of executing a movement on our right, designed to clear the belt of woods on Four-Mile Creek of the enemy, and open communication with the corps of General Hancock on the opposite side. This wood was crowded with sharpshooters, and it was reported that the enemy had a battery there. The Sixth Connecticut, Colonel Rockwell, was ordered to report to me as a re-enforcement. Having formed my own regiment and the Sixth Connecticut in two lines of battle, the One hundredth New York in front, I charged the woods at the double-quick, driving the enemy from it and the rifle-pits beyond it, capturing a battery of four 8-inch sea-coast howitzers in position at the edge of the wood, and established communication with the Second Corps. The line so taken was held and skirmishers established to defend it. In this assault I was supported by the brigade of Lieutenant-Colonel Coan, who reported to me after the assault and was placed on picket that night to hold the ground. The guns with limbers and a full supply of ammunition were brought off during the night. During the assault the enemy from his main work opened upon our flank very heavily with six or eight guns, but, fortunately, he had not time to inflict much damage.
On the morning of the 15th I joined the brigade with my regiment and bivouacked with it for the night. On the morning of the 16th, an advance against the enemy's works being ordered, I was placed in position on the left of the brigade in echelon, with the Tenth Connecticut on my right. The ground in front of the enemy's position was densely wooded and cut up with ravines, and it was extremely difficult to advance in good order. The advance was made steadily, however, under heavy fire until the hostile works were seen on the edge of a deep ravine remainder of the brigade, but the ravine was deep and the opposite bank inaccessible to troops. Having failed to reach the works, I withdrew my men from the ravine, and, having reformed them,ordered a second charge, which was as unsuccessful, as far as getting in the pits is concerned, as the first. In these two assault I lost many men killed, wounded, and taken prisoners, and in withdrawing to a new position was subjected then and for the remainder of the day to a sharp fire from the enemy. Darkness having supervened, I was directed by the general to intrench in my front, and before morning we were covered with a substantial rifle-pit, protected by rough abatis. On the 17th, with the exception of picket duty, the men were allowed to repose. On the 18th, the troops being in line behind our works, and expecting an attack from the enemy, our own artillery, which had been placed in position to sweep our front, by some mistake fired into the rear of our own troops, and in my regiment were killed 1 sergeant, and wounded, more or less seriously, 5 men. This created some confusion, which was, however, occupying works a few miles farther to the rear, on the New Market road, at Sykes', where we remained until our return to this place, on the night of August 20.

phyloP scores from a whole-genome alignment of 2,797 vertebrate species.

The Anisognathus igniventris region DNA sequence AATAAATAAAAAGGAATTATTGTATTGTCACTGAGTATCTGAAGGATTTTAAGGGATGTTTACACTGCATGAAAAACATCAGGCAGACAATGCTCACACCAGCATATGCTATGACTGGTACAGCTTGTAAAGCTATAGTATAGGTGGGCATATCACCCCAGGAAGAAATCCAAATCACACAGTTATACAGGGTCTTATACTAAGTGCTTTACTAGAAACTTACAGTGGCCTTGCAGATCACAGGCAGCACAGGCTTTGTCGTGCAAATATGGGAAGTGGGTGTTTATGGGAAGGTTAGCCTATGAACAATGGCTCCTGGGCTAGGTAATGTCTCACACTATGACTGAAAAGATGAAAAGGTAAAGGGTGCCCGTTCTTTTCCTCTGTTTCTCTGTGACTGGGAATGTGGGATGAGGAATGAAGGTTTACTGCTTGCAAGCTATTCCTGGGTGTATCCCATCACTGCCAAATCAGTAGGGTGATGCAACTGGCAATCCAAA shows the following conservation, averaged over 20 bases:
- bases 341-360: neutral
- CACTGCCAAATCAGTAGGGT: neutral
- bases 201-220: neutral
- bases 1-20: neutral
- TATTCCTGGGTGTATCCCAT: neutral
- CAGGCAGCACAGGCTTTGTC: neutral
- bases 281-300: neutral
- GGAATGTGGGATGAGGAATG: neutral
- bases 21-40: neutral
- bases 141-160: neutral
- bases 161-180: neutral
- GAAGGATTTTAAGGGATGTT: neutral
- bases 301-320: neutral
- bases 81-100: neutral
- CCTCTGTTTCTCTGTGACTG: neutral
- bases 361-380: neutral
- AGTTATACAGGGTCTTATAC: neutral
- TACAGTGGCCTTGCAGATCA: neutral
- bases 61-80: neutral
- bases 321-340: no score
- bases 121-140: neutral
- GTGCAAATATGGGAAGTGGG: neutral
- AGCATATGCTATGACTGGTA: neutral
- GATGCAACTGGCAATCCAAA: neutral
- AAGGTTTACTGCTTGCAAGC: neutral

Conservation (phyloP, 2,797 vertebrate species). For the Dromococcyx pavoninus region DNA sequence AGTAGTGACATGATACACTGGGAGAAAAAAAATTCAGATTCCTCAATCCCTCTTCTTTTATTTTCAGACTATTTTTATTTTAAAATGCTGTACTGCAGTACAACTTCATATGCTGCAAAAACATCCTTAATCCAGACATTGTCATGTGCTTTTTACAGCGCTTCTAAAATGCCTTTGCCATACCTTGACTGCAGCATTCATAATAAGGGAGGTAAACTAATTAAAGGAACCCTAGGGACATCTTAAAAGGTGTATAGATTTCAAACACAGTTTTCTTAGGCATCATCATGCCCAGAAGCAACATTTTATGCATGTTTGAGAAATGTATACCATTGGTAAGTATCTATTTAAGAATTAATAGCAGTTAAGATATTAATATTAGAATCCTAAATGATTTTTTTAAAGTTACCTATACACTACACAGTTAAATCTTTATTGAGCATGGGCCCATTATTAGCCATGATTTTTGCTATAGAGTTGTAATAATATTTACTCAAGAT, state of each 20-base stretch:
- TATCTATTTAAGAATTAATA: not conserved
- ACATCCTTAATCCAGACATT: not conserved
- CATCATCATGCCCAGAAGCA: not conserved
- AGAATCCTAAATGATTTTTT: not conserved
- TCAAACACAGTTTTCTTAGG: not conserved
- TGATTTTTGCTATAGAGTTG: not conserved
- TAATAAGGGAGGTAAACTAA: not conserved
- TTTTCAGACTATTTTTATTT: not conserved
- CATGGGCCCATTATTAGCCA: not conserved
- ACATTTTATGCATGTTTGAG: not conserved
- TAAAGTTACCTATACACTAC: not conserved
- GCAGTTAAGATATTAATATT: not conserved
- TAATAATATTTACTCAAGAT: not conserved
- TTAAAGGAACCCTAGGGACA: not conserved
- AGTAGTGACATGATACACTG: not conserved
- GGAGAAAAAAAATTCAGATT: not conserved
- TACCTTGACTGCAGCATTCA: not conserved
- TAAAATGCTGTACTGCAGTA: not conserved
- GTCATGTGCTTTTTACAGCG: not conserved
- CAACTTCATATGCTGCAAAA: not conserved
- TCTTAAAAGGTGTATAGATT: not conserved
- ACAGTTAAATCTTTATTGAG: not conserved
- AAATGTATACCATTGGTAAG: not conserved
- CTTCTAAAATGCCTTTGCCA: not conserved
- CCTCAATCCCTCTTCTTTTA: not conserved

I inclose herewith a list of casualties distinct for the different engagements and dates.*
My officers all behaved well and deserve praise for their coolness, courage, and energy.
To my adjutant, Lieutenant Peck, and to Major Nash, Captains Brunck, Granger, and Lynch, and Lieutenants Hughson, Gaum, Stowits,
*Embodied in return of casualties, p. 119.